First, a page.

Collecting biometric data is pretty cool and has lots of potential for applications in ODK. One of those is to link data across time.
The primary motivation here was to be able to do successive waves of data collection in the field and then later (at the desk) to check (using fingerprint data) that data which are supposed to come from the same individual across time match up at the biometric level.
Although it could have real potential in the world of the entity based data collection future of ODK, we definitely don't want to do fingerprint matching in the field (i.e. getting ODK collect to pull up someone's data) at this stage. Not least, this is because there's many security issues that would come with this, but also because entity based data collection needs to precede such development.
Code for this open source project can be found here https://github.com/LSHTM-ORK/ODK_Biometrics
The novel biometrics system consists of two components. The first component is “Keppel”, a smartphone app designed to run on Google Android operating systems. This app provides an I/O interface between the ODK Collect app and an ANSI INCITS 378-2004 compliant electronic fingerprint reader/sensor device. The app has to be sideloaded (it isn't on play store yet).
A really important point here is that the system is not simply taking photographs of fingerprints. The data are stored as concise code which has a very 'lite' impact on the size of the data stored in ODK and also requires no use of attachments. The fingerprint data are captured as plain text that is stored and encrypted along with other ODK data.
The Keppel Smartphone app was designed using Android Studio and Software Development Kit (SDK) https://developer.android.com/studio. The initial version of the app works only with the low cost (<£50) Mantra MFS100 Biometric C-Type Fingerprint Scanner (Mantra Softech Inc. www.mantratec.com), functionality for which was based on code templates provided within the Mantra MFS100 Software Development Kit (https://download.mantratecapp.com/).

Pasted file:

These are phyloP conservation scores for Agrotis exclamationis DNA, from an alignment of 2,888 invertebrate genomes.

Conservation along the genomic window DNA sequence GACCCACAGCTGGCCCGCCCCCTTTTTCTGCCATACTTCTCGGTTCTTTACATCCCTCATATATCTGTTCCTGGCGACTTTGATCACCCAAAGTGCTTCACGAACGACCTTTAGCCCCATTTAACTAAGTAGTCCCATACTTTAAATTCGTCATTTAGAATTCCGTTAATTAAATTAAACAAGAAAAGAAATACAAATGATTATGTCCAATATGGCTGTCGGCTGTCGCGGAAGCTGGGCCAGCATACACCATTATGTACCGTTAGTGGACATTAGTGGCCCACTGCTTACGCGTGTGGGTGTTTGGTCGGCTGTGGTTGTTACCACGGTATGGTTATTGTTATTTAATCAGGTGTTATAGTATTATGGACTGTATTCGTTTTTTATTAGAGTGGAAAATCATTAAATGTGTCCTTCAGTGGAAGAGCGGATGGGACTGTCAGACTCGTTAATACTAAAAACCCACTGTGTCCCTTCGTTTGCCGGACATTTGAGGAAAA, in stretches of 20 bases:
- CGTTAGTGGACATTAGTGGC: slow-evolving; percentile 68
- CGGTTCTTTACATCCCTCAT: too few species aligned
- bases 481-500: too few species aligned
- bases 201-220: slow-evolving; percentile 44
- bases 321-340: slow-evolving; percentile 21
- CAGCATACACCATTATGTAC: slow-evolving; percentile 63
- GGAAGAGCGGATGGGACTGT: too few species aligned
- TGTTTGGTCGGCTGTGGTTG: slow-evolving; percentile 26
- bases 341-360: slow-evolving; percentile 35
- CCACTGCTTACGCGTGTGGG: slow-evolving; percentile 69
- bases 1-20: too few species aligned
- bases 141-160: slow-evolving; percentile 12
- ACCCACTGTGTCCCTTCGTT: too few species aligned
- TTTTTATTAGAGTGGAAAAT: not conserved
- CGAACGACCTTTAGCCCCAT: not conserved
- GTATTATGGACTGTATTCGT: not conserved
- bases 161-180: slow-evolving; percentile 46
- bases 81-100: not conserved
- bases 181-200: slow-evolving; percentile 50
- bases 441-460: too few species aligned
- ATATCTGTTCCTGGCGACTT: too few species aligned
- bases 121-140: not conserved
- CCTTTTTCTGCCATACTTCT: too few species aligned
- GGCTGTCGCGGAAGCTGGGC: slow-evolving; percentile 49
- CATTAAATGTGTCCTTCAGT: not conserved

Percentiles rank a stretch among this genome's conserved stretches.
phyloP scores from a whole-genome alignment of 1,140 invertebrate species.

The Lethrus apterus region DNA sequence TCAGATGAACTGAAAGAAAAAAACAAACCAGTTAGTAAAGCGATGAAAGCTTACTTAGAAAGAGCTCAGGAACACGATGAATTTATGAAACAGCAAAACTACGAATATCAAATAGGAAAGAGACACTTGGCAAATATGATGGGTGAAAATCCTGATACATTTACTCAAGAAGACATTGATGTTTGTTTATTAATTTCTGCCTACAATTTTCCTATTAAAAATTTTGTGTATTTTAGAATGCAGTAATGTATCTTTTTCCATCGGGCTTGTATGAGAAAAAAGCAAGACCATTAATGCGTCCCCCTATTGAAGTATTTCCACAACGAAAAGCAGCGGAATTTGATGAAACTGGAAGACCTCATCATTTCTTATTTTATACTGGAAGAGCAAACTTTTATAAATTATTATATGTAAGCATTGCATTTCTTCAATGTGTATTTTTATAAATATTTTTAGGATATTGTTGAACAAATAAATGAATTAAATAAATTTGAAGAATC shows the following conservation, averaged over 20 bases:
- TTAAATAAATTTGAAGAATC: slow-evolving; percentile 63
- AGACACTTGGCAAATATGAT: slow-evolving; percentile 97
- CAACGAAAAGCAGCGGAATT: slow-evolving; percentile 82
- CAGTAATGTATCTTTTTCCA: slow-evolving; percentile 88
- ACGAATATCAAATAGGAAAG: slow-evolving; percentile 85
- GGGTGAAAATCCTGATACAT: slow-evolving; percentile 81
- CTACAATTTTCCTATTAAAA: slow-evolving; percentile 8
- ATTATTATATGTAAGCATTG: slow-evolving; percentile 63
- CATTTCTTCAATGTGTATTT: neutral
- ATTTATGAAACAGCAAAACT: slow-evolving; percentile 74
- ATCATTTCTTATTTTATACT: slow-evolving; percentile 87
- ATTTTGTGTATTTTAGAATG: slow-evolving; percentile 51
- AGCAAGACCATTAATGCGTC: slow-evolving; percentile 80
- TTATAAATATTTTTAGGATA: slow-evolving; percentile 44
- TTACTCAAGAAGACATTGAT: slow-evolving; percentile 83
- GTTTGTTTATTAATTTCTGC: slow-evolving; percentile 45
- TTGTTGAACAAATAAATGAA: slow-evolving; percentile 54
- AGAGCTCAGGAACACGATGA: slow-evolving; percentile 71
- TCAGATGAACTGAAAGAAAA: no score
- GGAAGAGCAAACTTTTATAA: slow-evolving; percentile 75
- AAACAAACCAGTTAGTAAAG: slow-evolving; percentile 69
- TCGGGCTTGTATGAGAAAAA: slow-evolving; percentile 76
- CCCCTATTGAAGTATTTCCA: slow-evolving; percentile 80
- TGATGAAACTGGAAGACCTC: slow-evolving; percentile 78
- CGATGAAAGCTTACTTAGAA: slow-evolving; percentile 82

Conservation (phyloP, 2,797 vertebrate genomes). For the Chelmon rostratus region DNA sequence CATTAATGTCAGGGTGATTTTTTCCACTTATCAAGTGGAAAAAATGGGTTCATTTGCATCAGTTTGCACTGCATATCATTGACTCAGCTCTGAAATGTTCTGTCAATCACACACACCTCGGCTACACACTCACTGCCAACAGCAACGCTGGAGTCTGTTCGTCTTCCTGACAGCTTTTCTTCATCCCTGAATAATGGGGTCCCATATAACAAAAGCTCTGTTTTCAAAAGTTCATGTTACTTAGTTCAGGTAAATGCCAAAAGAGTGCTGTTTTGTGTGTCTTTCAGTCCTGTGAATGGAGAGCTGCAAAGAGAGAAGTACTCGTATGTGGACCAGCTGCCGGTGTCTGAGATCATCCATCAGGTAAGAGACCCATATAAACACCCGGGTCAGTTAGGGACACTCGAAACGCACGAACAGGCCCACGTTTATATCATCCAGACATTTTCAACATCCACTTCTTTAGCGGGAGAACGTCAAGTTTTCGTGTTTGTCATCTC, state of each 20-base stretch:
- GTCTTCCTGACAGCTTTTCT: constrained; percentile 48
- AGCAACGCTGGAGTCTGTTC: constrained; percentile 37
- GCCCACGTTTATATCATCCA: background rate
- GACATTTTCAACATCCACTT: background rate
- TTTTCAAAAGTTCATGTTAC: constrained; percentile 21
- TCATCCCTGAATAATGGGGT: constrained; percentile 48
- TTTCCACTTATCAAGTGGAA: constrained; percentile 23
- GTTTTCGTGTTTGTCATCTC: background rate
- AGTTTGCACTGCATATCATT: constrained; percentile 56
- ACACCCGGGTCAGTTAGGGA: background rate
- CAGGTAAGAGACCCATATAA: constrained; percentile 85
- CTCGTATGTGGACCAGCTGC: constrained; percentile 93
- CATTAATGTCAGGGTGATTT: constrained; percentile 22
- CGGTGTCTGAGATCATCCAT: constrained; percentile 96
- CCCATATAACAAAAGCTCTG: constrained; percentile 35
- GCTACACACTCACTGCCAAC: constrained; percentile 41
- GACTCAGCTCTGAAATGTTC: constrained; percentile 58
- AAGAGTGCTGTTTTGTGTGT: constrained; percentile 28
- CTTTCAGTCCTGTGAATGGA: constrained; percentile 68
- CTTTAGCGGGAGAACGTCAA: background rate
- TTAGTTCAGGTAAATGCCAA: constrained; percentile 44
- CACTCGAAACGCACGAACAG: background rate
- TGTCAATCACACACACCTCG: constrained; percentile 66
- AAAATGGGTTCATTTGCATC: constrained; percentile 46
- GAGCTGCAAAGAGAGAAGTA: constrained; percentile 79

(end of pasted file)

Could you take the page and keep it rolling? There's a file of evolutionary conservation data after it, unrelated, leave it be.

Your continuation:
The app was designed with a view to making the addition of further biometric sensors relatively simple. A software ‘demo’ scanner is also included, and this allows users to test their fingerprint supported ODK forms without having a scanner connected.
To capture all the fingers of one hand, your form would look like this.
and on the screen
Clicking 'launch' opens the external app
Pressing 'capture' then activates the scanner.
and once the template has been captured, the data are returned to ODK Collect as plain text
N.B. Here I'm using the dummy scanner
This whole process is pretty quick. Each scan takes just a couple of seconds.
The second component of the system is the Keppel Command Line Interface (CLI), a Java/kotlin application designed to run on the command line of a desktop or laptop computer. The Java application is able to compare any two ANSI INCITS 378-2004 fingerprint templates and to generate a simple score which describes the overall similarity between the two templates. The Keppel Java CLI was based on code provided in the Mantra MFS100 Software Development Kit. Calls to the CLI take the form
keppel match -p [template1] [template2]
where [template 1] and [template 2] are either plain text (flag -p) or standalone (no flag) files containing copies of the fingerprint templates of interest.
To use this part of the system, you'd download the CSV file from ODK Central, extract the data from the columns relating to the fingerprinting and run the CLI once for each pair of templates.
Comparing two templates takes around one second of compute time and, for purposes of scaling, the CLI call can be handled by other software tools such as R, Python and C++ as an embarrassingly parallel workload.